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23: Wanted!

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Author Topic: 23: Wanted!  (Read 165 times)
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« on: May 20, 2023, 12:25:09 pm »

WOMERSLEY had a grip of Jennison’s arm before Jennison had fully realised what he had run into. He slewed him round with a jerk and a stern ejaculation.

“Now then,” he demanded, “what’s up now?---what are you after?---what are you doing here?”

Jennison twisted himself out of the detective’s clutch and sheered off a little.

“You keep your hands to yourself, Womersley!” he answered defiantly. “I’m here on my own business, and I reckon you’d give a good deal to know what it is! Will know what it is, will you? Not till I’ve had a word or two with him,” continued Jennison, pointing to Holaday. “I may tell the two of you, then---but not till then! And you can bluster as much as you like,” he went on, as Womersley began to show signs of anger. “I know something, and I’m top dog in this! Show any more of that, and I’m off . . . elsewhere!”

“Well, now, what is it?” asked Holaday, interposing himself between them. “You want a word or two with me----”

“Come aside!” said Jennison. He retreated a few yards along the street, eyeing Womersley jealously. “Look here!” he went on, as the American came up to him, smiling good-humouredly. “That offer of your company’s?---the reward, five thousand---does it hold good? Will it be paid?”

“Sure!” answered Holaday. “No doubt of it---if the conditions are fulfilled.”

“If I told you something that fulfilled the conditions, you’d see that I got it?” persisted Jennison. “You really would, honest Injun?”

“Honest Injun!” laughed Holaday.

“I’m trusting you!” said Jennison. He turned and beckoned Womersley, imperiously. “Come here, you!” he commanded. “I’ve got Holaday’s word, and now I’ll tell you what I’ve just found out. Now you listen as you’ve never listened in your lives. . . .”

Jennison’s small bit of literary ability helped him to present his story with an eye to dramatic effect. He told his hearers why he had come up to Crowndale Road, what he had seen in the herbalist’s shop in the side street, what he had heard from the greengrocer. The more he told the more eagerly the two men listened, and at the end Womersley made a move for the corner.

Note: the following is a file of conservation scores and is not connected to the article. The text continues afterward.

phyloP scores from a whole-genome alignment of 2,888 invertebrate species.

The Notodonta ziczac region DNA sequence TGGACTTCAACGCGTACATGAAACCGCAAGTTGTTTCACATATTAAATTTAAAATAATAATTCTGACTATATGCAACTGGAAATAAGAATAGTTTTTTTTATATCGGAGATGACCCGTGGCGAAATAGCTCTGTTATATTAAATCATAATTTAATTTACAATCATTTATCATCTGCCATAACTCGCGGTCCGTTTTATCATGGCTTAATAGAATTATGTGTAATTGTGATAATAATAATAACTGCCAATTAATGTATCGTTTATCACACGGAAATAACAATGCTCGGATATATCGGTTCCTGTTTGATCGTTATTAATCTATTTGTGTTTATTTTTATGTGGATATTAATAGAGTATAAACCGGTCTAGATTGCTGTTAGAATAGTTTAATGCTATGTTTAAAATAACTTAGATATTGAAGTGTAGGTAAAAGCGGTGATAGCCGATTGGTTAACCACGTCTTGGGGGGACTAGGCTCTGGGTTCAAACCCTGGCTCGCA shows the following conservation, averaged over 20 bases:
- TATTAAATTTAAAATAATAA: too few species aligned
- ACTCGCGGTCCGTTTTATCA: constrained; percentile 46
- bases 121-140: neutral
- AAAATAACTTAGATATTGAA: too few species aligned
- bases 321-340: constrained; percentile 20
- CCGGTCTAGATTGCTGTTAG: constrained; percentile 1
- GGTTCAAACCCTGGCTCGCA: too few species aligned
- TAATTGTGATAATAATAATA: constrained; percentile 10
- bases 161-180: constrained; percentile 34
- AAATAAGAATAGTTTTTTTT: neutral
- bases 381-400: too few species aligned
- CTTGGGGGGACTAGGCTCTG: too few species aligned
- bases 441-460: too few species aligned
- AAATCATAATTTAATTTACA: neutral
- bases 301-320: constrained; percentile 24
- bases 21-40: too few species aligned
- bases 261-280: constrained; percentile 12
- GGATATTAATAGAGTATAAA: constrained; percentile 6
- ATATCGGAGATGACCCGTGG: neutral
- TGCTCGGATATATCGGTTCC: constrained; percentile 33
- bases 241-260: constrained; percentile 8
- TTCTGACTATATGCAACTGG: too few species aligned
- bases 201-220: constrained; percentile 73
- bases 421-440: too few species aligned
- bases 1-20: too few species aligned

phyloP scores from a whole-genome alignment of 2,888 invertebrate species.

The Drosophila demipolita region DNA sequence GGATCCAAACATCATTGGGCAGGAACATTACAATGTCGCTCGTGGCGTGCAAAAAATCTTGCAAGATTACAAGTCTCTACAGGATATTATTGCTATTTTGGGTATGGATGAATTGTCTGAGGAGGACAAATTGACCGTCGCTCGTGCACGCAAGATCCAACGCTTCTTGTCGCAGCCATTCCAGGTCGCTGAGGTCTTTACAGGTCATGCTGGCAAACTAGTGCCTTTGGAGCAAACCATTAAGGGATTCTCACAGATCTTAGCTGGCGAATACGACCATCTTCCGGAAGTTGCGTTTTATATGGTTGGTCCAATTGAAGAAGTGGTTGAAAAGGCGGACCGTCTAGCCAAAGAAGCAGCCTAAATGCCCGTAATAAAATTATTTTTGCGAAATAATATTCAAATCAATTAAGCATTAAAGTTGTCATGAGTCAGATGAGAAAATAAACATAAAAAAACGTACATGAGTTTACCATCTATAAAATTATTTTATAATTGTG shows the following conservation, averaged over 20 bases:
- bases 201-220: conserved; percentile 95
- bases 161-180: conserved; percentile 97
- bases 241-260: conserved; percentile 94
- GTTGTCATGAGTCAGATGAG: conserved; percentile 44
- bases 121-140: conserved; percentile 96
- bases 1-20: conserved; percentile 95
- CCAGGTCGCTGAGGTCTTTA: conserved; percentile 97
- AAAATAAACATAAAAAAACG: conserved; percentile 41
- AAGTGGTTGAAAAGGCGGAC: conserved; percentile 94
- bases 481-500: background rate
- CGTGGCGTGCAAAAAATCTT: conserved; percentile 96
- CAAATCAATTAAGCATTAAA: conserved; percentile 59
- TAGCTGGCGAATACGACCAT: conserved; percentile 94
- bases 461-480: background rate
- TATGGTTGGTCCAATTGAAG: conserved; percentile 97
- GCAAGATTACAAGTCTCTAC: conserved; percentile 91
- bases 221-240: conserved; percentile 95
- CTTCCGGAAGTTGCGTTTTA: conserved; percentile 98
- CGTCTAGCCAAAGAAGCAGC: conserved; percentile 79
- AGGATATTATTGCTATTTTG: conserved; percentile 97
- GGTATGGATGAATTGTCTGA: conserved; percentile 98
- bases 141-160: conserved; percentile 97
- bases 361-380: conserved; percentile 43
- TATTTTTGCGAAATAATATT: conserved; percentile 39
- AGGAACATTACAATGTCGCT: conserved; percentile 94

“Shop still open?” he asked.

“Unless she’s come back and locked the door,” answered Jennison. “Which isn’t likely!”

He led them round to the shop and into it, and into the parlour, and finally upstairs, indicating various things in corroboration of his story. His companions saw for themselves, looked, wondered, surmised. In the bedroom, Womersley, turning over the discarded garments, picked up a lady’s handkerchief, and, after a moment’s examination of it, held it towards Holaday, pointing to a corner.

“Look at that!” he said.

Holaday looked and started. There, daintily woven into the fabric was a name---Isabel Jakyn. He made a sound expressive of surprise.

“Just so!” remarked Womersley. “That’s what I feel! And yet---not so surprising after all. Come along downstairs.”

He put the handkerchief in his pocket, and led the way back to the street. And once outside the shop door, Jennison, looking round, saw Trusford at the corner, glancing up and down. Womersley, too, saw him, and beckoned.

“Look here,” he said, turning to Jennison as the reporter came running up, “you’ve done a bit of good work this morning, and now you can do more. Stop here, and look after the place while Holaday and I do a bit of investigating. If the woman turns up----”

“She won’t!” said Jennison.

“Well, if she does, send Trusford for the nearest policeman, and tell him what’s going on, and that I shall be back,” continued Womersley. “You can tell Trusford all about it---but no printing or anything yet, mind you! Just give me that telegram---I want to look into that! And now, don’t leave that shop till I’m back, or you hear from me.”

He put the telegram into his pocket, and, touching Holaday on the arm, went across the street. The greengrocer stood at his door, keenly interested.

“You’ve given our friend across there a bit of information,” said Womersley, putting his card into the man’s hand. “Can you give me a bit more? The shop opposite, you say, is kept by a Mrs. Reegrater, and there’s a lady who’s very similar to her in appearance, who, you believe, is the real proprietor, and is there of a night, leaving late? Just so! Now, have you ever seen that lady in the daytime?”